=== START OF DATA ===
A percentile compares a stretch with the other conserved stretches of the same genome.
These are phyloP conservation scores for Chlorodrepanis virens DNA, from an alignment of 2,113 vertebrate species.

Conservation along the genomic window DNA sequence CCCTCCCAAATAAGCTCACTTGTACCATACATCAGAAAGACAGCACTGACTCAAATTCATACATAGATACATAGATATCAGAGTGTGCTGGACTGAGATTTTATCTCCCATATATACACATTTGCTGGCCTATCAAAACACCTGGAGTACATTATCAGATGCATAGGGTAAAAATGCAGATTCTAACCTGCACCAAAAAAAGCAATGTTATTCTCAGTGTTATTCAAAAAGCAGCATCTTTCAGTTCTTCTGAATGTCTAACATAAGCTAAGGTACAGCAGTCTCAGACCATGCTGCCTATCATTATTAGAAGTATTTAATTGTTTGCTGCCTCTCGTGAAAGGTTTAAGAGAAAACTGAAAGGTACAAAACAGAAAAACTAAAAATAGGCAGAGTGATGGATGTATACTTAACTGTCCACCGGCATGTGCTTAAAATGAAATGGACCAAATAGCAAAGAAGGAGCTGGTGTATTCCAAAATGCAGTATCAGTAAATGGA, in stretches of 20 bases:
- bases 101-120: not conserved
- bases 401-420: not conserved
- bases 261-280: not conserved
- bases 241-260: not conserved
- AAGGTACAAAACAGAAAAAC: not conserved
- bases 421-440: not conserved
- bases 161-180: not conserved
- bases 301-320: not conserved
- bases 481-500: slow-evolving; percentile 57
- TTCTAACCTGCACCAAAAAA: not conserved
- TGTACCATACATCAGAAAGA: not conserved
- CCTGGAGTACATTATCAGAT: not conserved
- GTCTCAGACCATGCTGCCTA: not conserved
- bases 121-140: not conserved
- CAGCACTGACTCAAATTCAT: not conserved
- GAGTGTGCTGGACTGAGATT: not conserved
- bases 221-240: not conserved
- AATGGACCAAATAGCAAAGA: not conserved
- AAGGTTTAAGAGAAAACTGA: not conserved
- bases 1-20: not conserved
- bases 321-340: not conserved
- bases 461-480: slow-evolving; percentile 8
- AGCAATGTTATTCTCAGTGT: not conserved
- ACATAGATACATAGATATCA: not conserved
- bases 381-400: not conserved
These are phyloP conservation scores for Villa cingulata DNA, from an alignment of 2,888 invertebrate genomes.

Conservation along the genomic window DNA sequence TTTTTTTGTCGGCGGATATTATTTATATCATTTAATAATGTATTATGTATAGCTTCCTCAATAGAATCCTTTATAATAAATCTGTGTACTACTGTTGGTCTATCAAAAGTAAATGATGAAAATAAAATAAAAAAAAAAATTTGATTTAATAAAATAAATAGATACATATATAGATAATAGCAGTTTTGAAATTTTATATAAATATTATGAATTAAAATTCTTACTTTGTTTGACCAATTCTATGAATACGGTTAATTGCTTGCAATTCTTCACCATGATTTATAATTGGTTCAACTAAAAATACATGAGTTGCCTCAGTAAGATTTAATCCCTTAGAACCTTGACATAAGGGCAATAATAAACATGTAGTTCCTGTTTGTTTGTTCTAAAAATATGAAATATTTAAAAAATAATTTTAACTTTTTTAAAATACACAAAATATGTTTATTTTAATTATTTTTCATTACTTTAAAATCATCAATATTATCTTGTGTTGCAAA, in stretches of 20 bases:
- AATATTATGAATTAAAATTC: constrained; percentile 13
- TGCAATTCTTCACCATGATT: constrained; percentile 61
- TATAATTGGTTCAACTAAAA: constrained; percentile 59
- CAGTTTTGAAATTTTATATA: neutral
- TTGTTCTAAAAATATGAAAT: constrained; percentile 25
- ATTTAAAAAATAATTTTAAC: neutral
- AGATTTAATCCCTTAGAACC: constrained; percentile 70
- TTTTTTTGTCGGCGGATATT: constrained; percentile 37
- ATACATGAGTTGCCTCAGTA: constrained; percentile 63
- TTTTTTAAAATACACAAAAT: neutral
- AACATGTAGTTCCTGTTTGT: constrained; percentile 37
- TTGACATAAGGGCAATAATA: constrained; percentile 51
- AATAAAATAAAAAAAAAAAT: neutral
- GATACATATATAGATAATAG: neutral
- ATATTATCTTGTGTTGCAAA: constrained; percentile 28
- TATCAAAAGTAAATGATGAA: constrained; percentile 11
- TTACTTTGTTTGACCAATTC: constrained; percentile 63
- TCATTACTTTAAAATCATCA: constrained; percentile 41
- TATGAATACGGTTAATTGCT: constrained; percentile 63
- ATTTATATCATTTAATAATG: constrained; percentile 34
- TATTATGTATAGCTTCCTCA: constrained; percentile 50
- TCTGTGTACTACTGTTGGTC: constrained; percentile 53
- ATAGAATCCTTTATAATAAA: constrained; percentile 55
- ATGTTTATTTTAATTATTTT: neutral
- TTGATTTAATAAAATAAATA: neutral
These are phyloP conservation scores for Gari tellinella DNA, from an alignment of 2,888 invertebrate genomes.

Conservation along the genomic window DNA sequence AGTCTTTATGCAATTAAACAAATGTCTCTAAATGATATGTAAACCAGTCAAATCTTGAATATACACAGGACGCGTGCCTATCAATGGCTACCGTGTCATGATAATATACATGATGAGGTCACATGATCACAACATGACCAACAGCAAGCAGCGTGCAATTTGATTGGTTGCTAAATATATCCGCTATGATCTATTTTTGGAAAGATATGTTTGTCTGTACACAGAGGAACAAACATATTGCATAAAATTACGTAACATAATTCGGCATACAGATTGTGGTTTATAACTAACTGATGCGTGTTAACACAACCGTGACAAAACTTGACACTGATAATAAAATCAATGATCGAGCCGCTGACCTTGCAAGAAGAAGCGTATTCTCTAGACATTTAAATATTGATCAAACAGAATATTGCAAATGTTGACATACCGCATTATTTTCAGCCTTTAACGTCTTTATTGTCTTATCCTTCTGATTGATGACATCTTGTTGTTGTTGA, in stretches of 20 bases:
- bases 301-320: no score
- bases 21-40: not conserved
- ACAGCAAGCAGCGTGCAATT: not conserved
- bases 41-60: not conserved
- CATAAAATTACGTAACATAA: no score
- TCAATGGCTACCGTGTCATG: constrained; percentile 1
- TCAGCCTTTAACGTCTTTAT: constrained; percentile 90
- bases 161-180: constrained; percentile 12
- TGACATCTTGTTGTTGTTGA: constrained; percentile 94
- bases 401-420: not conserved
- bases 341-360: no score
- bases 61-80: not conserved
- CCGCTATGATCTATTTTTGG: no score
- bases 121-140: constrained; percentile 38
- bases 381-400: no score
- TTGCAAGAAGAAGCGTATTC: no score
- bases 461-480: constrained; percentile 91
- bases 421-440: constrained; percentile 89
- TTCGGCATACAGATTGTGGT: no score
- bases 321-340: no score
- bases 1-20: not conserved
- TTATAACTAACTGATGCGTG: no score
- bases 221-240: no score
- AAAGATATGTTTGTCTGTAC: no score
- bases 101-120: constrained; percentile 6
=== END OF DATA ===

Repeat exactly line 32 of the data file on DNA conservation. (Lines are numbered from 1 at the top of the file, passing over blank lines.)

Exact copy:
- TGCAATTCTTCACCATGATT: constrained; percentile 61